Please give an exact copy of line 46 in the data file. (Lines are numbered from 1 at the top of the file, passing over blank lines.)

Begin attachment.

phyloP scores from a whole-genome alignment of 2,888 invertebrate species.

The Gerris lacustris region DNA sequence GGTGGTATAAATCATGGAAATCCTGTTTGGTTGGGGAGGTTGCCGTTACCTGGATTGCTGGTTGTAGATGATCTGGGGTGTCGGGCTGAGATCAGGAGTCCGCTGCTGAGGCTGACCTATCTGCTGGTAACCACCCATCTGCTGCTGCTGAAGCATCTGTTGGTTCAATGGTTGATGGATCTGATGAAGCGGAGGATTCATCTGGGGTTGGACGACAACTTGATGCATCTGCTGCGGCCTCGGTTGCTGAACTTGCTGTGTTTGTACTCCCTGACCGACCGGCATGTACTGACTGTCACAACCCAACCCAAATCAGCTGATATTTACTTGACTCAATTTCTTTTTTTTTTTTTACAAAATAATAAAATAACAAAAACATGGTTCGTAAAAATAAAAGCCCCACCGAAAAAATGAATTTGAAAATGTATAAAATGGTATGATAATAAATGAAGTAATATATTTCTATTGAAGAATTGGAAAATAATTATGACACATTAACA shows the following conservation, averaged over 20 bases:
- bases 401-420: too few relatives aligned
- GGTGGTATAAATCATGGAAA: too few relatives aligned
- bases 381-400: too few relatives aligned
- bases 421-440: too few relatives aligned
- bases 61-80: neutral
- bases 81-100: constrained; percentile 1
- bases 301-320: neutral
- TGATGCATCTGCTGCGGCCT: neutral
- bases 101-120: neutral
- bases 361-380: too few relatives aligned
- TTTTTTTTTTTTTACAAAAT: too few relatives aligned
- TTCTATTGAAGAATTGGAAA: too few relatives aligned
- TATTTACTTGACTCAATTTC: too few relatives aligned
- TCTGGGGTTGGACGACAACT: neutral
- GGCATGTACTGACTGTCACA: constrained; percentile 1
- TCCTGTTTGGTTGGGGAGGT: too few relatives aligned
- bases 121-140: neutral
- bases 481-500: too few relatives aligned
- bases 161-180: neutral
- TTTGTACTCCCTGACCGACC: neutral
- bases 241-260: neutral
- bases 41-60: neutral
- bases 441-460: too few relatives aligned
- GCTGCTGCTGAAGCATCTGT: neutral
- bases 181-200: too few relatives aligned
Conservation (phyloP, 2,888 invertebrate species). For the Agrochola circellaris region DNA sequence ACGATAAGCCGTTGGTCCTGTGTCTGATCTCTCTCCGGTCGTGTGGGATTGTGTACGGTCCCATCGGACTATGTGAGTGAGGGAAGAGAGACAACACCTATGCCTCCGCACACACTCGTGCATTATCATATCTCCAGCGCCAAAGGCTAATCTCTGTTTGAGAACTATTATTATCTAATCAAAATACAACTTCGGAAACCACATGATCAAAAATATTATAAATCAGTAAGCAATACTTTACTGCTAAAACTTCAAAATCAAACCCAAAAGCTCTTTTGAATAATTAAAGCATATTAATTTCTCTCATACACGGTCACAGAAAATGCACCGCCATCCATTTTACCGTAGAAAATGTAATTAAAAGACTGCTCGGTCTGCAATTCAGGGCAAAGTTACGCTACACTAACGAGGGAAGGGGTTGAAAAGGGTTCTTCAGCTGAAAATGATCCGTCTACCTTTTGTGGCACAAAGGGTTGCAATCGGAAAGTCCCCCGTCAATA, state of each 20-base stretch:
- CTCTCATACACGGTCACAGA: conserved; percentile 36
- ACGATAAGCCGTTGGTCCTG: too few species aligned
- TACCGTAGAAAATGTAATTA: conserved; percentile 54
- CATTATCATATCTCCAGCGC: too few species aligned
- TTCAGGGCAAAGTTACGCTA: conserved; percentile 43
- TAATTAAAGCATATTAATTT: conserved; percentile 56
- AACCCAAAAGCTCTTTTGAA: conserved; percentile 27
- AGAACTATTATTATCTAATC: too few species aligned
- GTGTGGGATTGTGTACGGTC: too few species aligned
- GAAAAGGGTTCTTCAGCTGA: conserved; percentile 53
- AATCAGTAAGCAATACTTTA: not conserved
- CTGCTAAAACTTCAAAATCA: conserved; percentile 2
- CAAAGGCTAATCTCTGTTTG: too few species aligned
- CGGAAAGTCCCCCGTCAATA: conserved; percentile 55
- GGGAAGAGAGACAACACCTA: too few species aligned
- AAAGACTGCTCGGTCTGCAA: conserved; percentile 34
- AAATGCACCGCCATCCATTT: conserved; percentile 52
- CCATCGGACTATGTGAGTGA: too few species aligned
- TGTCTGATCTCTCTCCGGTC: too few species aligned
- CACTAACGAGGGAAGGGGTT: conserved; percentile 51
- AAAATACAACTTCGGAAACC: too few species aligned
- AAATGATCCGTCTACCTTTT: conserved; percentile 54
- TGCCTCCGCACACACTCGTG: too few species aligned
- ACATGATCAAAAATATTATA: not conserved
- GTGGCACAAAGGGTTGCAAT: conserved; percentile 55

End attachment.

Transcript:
- CCATCGGACTATGTGAGTGA: too few species aligned